The Woman Trying to Save Langston Hughes

New York Cityscapes And City Views
HARLEM, NY - AUG 04: Langston Hughes House in Harlem, New York on AUG 04, 2011. (Photo By Raymond Boyd/Michael Ochs Archives/Getty Images)
Photography by Raymond Boyd Getty Images

A little bit of poetry is unfolding in Harlem, NY these days, a complicated verse that speaks to where we live, how things change and what we choose to remember.

Langston Hughes, the poet, playwright and leading voice of the Harlem Renaissance, lived the last two decades of his life in a beautiful, ivy-covered brownstone on 20 East 127th street. His most remembered line – What happens to a dream deferred?was likely written on the typewriter that still sits inside. The current (anonymous) owner listed it for sale years ago for $1 million, but took it off the market when it didn’t sell. Now, it lies empty, in a neighborhood that’s filled with similar homes, many in need of a makeover to help them reach their full, multi-million-dollar potential.

There aren’t many blocks like this left in NYC. When Hughes lived there, it was a neighborhood still bedeviled by discrimination, police brutality, poverty, underemployment and civil rights. Today, it’s prime real estate. And there’s a Whole Foods coming.


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Author and educator Renee Watson has launched an ambitious Indiegogo campaign to raise money to rent and renovate the home, and turn it into a cultural center that offers programming partly shaped by the community, where she lives. “We want to support artists who are up and coming and who need to see themselves reflected in the arts.”

Watson is uniquely qualified to pull this off. “I’ve only ever worked for non-profits,” she said. And, she’s been thinking about gentrification for a long time. She’s the author of a popular young adult novel called This Side of Home, which is about race and class, centered on a pair of twin black girls who are on opposite sides of the debate when change comes to their neighborhood. (Don’t worry, there’s a romance, too.) “I’ve been all around the country touring with the book and talking about this,” she said. “This book is all about what is home and how you hold on to your legacy.”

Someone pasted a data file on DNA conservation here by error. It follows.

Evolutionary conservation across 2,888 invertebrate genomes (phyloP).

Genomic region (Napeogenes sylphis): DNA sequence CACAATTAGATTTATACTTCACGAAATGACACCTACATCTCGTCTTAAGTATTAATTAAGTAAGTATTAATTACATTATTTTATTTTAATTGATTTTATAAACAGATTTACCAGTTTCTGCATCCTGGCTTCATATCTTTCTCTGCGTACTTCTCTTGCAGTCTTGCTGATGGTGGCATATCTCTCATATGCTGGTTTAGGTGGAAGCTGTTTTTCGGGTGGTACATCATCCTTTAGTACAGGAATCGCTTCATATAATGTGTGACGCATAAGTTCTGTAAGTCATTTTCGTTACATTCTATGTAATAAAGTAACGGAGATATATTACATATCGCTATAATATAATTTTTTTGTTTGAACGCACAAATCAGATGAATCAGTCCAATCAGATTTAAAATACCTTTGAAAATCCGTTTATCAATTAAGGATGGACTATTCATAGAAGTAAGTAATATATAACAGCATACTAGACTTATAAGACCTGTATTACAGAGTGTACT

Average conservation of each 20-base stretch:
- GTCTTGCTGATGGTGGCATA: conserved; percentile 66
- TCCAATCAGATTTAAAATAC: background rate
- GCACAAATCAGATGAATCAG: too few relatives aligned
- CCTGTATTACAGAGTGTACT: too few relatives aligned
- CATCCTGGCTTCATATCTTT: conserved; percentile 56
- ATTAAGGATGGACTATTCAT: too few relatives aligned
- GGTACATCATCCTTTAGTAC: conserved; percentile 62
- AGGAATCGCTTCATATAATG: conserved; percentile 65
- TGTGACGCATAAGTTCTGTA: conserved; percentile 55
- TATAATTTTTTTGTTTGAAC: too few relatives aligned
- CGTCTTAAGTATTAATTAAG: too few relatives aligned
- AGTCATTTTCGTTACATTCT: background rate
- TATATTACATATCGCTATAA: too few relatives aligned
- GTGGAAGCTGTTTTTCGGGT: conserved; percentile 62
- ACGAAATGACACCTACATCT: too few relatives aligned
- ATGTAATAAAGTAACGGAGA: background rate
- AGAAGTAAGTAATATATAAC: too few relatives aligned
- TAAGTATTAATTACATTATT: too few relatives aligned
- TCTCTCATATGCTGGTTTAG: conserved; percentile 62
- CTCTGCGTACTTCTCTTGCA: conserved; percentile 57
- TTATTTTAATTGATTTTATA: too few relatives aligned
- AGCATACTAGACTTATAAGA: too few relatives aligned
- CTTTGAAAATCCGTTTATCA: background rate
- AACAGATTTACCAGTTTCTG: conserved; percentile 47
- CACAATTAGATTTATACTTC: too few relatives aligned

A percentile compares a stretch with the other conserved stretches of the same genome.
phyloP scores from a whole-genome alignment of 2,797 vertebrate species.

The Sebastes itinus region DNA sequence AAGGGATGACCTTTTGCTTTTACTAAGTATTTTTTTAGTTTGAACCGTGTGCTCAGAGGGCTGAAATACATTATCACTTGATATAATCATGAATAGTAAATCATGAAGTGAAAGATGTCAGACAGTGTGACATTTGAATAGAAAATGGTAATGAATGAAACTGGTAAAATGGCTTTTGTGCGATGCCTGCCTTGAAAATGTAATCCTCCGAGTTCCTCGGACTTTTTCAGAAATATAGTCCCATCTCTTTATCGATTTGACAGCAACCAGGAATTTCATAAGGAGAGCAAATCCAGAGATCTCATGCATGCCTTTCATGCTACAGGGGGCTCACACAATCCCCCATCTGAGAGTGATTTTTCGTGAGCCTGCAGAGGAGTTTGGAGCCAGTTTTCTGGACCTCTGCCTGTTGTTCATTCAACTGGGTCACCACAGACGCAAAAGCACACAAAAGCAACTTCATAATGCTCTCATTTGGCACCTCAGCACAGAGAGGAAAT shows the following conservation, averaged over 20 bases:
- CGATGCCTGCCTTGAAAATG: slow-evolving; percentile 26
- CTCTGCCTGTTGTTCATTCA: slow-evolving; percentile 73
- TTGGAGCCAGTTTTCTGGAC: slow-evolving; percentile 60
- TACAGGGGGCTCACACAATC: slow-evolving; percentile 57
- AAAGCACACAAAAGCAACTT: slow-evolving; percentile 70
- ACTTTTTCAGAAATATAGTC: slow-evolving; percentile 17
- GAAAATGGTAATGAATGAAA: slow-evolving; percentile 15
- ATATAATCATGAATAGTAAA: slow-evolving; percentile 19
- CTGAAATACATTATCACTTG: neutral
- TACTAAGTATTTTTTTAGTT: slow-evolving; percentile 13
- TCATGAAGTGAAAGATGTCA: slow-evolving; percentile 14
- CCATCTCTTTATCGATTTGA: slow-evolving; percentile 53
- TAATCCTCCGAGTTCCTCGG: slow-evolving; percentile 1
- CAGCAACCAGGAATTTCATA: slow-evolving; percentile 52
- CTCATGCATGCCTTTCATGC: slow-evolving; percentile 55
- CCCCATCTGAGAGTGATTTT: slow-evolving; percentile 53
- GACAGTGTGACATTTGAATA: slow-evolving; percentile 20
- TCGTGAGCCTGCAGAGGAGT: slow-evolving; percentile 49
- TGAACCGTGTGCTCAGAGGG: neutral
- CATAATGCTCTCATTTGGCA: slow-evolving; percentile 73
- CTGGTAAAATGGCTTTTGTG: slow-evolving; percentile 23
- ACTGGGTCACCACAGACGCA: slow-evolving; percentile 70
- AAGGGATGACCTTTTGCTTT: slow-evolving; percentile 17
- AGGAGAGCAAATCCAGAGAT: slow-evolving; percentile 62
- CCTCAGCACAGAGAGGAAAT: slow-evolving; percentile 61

She’d also been noodling on a business plan for her own non-profit for about a year and a half. Then, “in June, Maya Angelou’s brownstone sold,” she said, to an anonymous buyer for $4.08 million.

Suddenly, Hughes’s empty home became a beacon. She describes her organization, I, Too, Arts Collective as a small but mighty team of three, with a working board and an advisory board of literary luminaries. And lots of friends. The building’s owner supports her plan. The campaign has raised $50,000 so far.

But her quest is just one stanza of many. “The issue with gentrification is the erasure of a people and their history,” she says. “I want my neighborhood to be clean and safe and have fresh produce. I want that for every neighborhood in America,” she says. “But when they come to communities of people of color we lose our culture, so much rich history.” Preserving it isn’t nostalgia, she says. “It’s how we learn and it belongs to all of us.”


Ellen McGirt write’s Fortune’s raceAhead, a newsletter about race and culture.

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